The question remains, too, of not only how to think about cultures that are unequal to others but: what to do about those that are evil; cultures that exist as moral rogue states that betray the civilizational maturity expected by an international order that protects the well-being of the global commons? We are talking here of morally inverted states that pose a serious threat to the international order; evil cultures that are political sinkholes that lie outside the process of history, and that are reverting to pre-modern ages. The goals of such cultures —among other things—are to eradicate the individual, and practices of freedom and liberty from the earth.
Evil cultures are drainage systems that tax the existential, spiritual and psychological resources of their citizens who must expend a disproportionate amount of energy just to stay alive—let alone flourish.
So, what is the antidote? In a forthcoming article on moral rogue states that pose existential threats to the global commons, countries that violate the conditions of their own sovereignty which is secured by objective constraints of justice, I will outline and philosophically defend a process of what I call: global incarceration. This involves an ethical defense of placing intolerable, incorrigible and politically inverted countries into a state of political receivership by any free and civilized country willing and able to do so based on criteria of political expediency, and military and technological capability.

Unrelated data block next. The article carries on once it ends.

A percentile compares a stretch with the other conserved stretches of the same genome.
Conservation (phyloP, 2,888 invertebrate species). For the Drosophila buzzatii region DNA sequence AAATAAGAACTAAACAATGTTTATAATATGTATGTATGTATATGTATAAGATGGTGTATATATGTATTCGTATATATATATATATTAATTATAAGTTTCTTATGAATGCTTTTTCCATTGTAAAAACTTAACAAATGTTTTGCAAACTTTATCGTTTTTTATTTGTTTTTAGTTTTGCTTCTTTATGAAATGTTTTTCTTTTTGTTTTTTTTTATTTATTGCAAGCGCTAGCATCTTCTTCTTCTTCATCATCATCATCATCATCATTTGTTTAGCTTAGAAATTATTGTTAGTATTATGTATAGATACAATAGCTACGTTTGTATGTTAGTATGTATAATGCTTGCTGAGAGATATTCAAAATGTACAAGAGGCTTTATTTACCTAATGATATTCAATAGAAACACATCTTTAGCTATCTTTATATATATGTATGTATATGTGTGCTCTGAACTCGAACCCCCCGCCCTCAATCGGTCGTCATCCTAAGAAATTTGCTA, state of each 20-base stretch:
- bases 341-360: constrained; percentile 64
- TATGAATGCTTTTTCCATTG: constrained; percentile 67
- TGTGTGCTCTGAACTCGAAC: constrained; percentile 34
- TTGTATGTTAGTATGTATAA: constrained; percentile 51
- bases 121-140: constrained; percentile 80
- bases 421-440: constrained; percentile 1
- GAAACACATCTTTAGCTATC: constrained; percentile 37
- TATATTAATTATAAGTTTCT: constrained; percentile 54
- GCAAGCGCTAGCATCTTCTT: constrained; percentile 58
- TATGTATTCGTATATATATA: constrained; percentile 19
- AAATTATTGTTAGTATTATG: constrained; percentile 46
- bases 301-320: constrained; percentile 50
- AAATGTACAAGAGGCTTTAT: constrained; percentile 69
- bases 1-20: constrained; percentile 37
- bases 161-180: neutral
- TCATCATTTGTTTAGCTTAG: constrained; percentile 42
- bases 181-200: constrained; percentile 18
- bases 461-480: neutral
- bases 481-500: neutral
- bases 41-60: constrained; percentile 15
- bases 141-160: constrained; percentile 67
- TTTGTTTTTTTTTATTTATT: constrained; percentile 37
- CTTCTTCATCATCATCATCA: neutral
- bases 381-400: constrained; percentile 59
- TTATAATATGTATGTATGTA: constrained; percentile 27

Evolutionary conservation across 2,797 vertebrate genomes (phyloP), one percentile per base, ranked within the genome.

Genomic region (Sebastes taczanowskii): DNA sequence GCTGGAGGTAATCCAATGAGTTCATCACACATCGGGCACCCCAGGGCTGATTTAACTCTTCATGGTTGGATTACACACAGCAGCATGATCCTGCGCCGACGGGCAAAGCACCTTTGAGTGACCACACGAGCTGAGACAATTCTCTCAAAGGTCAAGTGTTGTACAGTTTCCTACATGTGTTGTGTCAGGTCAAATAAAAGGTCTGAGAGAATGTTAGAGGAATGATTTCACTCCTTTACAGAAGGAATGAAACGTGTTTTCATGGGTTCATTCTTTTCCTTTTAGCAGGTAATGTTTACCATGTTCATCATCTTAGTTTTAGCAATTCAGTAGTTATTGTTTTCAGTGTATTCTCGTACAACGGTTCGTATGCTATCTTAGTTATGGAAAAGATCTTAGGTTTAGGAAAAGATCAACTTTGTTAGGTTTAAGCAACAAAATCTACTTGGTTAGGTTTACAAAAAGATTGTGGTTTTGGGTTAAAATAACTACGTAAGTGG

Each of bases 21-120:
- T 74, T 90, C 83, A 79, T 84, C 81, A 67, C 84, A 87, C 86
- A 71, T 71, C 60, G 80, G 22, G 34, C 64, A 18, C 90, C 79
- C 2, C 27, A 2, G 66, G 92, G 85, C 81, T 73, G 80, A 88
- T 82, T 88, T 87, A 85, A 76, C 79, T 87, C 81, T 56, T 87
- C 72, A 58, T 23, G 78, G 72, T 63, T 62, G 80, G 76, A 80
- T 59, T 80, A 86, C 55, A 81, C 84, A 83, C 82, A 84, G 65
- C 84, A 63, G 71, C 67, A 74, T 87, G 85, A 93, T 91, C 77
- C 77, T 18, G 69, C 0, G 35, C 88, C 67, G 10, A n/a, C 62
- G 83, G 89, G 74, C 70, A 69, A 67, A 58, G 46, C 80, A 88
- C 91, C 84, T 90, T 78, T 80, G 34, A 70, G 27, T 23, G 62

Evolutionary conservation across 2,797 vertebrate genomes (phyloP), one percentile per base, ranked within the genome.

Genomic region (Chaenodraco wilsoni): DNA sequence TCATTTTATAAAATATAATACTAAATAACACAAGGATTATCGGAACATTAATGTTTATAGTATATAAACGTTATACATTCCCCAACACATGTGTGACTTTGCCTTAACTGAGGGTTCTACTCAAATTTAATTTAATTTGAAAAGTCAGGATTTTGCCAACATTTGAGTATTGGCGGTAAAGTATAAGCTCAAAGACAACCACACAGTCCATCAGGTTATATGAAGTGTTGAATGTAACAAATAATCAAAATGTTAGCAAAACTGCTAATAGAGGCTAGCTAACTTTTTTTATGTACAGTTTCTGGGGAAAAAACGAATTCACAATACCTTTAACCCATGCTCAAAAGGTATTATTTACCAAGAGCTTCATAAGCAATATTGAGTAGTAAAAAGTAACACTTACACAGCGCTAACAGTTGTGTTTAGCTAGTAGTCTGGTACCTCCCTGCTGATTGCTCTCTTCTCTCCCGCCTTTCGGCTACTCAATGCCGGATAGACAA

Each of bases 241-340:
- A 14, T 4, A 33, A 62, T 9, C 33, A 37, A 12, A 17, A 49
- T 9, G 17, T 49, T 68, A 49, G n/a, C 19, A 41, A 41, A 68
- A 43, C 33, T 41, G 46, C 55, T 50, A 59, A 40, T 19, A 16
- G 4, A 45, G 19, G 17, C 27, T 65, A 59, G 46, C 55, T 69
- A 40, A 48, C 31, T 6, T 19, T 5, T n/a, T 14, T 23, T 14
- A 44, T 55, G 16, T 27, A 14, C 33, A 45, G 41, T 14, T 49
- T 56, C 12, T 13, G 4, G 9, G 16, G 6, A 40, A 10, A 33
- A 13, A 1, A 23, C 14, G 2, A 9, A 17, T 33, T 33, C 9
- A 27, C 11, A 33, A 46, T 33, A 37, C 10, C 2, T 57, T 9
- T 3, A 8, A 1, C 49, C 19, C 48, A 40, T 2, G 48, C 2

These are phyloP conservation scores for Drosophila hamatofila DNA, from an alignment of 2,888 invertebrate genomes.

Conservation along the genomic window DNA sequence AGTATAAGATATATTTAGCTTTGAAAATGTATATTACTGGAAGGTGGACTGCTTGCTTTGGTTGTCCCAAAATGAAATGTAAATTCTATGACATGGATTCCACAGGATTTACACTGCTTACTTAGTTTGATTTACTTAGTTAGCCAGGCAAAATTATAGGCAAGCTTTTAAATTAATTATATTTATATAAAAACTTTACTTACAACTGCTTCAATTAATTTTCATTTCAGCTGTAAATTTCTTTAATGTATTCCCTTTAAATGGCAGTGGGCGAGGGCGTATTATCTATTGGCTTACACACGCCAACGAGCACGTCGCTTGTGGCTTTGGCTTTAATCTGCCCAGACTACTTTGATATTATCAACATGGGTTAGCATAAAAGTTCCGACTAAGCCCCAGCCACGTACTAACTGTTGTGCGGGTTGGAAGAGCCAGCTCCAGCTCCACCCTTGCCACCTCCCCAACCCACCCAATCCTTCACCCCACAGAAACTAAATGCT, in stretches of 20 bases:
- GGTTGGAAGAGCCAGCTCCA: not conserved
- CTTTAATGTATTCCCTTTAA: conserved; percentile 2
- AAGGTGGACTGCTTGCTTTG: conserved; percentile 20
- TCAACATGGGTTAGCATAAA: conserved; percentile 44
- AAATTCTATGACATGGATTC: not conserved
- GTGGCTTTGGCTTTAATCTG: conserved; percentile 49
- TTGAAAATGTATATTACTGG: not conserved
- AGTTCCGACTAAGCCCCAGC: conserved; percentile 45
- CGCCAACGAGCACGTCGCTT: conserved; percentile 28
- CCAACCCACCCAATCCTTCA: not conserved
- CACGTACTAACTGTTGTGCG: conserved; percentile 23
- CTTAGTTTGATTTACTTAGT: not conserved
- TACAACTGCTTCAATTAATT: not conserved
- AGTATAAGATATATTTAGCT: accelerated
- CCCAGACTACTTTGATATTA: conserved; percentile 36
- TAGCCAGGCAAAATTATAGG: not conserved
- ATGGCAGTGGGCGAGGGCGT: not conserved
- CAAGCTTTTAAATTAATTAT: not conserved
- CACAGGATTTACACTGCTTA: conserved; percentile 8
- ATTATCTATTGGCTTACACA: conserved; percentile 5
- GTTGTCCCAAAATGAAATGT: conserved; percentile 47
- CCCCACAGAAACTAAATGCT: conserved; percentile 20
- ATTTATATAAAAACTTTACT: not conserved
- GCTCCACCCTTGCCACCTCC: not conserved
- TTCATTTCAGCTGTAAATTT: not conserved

Until such time, let us rid ourselves of the simplistic egalitarian idea that all cultures are equal. That some are moral and political sinkholes from which millions seek to flee is obvious. That such escapees or freedom seekers aspire to self-actualize in other cultures that, in their judgments, are better suited to their aspirations, hopes and dreams constitutes enough proof that some cultures are inimical to human well-being, and others better suited for the development and practice of human agency.
Jason D. Hill is professor of philosophy at DePaul University in Chicago, and a Shillman Journalism Fellow at the David Horowitz Freedom Center. His areas of specialization include ethics, social and political philosophy, American foreign policy and American politics.